President Saakashvili said in televised remarks shortly after his joint news conference with U.S. Secretary of State Hillary Clinton, that there had been three “very important messages” from the United States.
“First, key components of [U.S. assistance] for strengthening Georgia’s self-defense capabilities and that is very important,” he said.
“Second, the United States have recognized [status neutral travel] documents, which we have issued for our compatriots living in Abkhazia and Tskhinvali Region; until now these documents were recognized only by some Baltic states and Japan; now the United States has also recognized it and it means that many others will follow the suit. It will allow our compatriots [in breakaway Abkhazia and South Ossetia] not to take forcefully [imposed] Russian passports and instead travel throughout the world with the documents issued by the Georgian state; it is a huge diplomatic support from the U.S. administration,” he said.
Georgia introduced, what it calls, neutral travel documents and identification cards for those living in breakaway Abkhazia and South Ossetia in an attempt to allow holders of those documents to travel abroad and enjoy various social services and benefits available in the rest of Georgia. Sokhumi and Tskhinvali, which have slammed these documents, said that Georgia’s neutral travel documents were in fact pushing these two regions into further isolation. While welcoming introduction of these documents, the European Union has also called on Tbilisi that neutral travel documents “should not be the only means of travel for these populations until they are more widely accepted by them.”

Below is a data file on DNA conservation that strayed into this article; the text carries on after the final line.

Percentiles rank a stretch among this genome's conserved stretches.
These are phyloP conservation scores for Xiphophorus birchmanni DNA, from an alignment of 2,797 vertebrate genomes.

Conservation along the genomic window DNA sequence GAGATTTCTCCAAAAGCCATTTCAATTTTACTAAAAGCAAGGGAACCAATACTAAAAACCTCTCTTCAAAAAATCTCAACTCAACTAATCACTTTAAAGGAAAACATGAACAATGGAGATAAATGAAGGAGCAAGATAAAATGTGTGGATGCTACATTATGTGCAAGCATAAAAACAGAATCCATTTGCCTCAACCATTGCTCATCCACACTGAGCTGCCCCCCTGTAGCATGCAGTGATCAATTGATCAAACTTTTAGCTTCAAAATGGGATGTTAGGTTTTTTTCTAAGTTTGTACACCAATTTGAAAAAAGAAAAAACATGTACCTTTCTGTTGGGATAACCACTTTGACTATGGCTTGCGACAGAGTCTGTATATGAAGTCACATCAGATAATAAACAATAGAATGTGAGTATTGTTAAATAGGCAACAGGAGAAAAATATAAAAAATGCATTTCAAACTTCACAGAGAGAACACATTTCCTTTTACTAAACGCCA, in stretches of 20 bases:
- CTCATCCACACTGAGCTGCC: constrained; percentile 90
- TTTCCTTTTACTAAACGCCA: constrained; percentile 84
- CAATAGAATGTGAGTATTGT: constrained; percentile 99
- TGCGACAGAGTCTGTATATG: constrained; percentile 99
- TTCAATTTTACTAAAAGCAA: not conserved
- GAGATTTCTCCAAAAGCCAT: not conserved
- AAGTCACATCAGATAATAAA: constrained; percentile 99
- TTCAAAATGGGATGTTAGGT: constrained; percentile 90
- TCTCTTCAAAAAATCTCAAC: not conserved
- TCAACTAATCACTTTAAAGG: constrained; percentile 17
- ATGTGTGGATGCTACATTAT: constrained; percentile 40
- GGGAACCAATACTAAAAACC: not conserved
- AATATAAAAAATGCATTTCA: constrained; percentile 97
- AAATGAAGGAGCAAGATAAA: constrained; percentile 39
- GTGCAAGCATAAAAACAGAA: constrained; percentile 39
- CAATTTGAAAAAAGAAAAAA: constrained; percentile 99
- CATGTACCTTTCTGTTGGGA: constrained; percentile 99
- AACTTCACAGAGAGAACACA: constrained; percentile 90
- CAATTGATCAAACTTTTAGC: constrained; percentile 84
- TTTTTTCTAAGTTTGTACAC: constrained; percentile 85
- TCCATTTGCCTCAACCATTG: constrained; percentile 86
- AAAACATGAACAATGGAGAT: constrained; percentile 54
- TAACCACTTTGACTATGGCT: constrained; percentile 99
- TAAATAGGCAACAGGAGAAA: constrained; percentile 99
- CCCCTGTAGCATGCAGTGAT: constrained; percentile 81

Saakashvili said that the third important message was the U.S. readiness to closely monitor Georgia’s parliamentary elections in October.
“And the third [message] was that they will send maximum number of real observers – not false observers, who were arriving from various parts [of the world], but real observers,” Saakashvili said. “I think, congressmen, senators will arrive, as well as members of the European Parliament – those people, who cannot be bribed, who cannot be blackmailed and who will say that Georgia held - as we plan and I hope it will be so – fair, transparent elections, acceptable for everyone, and who will not allow those willing to stir up situation from outside to use various provocations for derailing Georgia from the right path,” Saakashvili said.
He also said that “very concrete” proposals have been announced during the visit of the U.S. Secretary of State, which “means that we are on the right path.”
Secretary of Georgia’s National Security Council Giga Bokeria hailed Clinton’s visit as “extremely successful and very important” for Georgia and “for strategic relationship between our two countries.”
He said that as the visit resulted into taking “concrete steps in the field of security and defense” cooperation, aimed at “increasing our self-defense capabilities”. He also stressed on importance of high-level trade dialogue with the United States, which was opening up an opportunity for a possible free trade agreement with the U.S.